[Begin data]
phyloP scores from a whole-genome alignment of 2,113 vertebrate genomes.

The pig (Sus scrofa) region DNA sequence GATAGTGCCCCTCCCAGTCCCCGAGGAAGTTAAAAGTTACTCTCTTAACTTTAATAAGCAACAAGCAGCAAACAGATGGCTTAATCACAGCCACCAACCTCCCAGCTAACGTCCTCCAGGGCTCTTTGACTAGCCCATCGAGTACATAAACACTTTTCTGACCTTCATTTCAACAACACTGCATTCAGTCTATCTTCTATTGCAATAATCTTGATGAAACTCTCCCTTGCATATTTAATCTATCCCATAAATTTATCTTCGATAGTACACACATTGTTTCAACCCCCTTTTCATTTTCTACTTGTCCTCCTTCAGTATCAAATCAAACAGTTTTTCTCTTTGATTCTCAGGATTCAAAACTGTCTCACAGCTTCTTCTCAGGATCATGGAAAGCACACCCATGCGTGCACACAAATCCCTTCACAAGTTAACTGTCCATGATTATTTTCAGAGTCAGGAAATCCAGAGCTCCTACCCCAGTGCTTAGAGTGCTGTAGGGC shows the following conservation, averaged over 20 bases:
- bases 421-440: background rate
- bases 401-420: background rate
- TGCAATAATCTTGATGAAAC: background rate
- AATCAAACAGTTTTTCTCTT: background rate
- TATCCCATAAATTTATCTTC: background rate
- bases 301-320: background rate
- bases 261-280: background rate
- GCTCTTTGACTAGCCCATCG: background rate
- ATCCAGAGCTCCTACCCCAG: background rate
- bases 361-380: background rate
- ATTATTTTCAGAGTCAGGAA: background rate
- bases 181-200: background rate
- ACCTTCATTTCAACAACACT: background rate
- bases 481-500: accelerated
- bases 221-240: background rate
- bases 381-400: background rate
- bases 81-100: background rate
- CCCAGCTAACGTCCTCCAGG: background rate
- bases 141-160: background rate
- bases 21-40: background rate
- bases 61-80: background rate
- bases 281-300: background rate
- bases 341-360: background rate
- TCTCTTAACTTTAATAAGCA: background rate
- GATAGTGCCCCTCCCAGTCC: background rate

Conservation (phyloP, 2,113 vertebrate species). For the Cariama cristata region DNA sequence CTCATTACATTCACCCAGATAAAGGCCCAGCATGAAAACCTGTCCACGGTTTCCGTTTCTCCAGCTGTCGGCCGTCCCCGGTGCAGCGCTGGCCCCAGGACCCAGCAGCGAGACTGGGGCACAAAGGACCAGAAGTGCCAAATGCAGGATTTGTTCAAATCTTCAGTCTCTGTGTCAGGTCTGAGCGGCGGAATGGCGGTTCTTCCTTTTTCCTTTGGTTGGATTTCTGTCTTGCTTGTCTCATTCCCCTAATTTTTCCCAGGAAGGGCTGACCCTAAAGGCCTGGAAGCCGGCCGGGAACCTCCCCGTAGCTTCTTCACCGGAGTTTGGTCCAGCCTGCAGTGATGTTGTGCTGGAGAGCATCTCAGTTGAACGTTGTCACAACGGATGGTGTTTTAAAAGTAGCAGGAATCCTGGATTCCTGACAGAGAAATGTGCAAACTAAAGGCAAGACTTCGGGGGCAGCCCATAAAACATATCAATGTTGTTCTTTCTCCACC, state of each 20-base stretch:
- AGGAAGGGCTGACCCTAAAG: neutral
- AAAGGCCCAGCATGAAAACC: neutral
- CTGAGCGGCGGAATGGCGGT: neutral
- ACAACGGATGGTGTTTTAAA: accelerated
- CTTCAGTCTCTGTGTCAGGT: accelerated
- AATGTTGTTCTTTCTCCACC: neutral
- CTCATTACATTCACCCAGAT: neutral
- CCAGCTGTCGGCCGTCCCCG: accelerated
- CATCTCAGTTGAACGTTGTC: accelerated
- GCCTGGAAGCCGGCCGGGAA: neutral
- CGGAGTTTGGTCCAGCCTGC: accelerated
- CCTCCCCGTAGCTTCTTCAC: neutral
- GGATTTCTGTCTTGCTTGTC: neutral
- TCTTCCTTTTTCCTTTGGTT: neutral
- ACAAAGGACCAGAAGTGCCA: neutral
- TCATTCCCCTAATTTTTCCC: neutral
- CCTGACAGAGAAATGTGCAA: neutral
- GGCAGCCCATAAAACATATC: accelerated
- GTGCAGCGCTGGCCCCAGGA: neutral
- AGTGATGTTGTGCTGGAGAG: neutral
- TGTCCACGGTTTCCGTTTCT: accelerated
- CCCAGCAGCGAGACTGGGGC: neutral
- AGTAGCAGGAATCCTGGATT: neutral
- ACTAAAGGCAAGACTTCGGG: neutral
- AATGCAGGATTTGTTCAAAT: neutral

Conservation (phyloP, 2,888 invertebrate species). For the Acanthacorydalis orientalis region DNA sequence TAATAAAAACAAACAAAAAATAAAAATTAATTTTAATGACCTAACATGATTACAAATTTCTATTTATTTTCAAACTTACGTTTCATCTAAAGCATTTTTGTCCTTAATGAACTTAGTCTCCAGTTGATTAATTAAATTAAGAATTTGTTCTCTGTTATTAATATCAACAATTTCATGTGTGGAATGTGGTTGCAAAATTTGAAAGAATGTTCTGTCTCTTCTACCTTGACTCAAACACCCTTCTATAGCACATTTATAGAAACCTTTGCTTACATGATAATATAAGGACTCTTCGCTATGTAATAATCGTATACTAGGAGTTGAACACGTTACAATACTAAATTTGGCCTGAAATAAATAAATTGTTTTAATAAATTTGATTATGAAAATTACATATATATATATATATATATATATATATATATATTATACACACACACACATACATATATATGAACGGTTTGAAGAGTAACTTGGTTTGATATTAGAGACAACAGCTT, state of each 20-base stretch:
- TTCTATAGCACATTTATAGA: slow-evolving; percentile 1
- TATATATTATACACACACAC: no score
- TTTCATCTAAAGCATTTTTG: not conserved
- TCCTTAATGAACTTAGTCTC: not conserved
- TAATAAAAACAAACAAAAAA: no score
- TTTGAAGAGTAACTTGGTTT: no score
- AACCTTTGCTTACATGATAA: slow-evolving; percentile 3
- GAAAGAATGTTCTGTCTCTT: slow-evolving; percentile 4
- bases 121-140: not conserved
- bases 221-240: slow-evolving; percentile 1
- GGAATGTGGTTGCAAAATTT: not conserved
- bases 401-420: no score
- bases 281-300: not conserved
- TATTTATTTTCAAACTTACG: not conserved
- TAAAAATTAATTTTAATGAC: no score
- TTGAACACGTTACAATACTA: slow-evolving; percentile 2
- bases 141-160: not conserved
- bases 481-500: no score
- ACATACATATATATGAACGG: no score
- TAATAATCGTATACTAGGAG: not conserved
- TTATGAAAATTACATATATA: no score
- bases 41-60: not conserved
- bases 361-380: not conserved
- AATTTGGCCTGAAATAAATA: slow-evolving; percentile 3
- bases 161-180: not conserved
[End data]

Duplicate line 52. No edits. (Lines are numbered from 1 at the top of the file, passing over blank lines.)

- ACTAAAGGCAAGACTTCGGG: neutral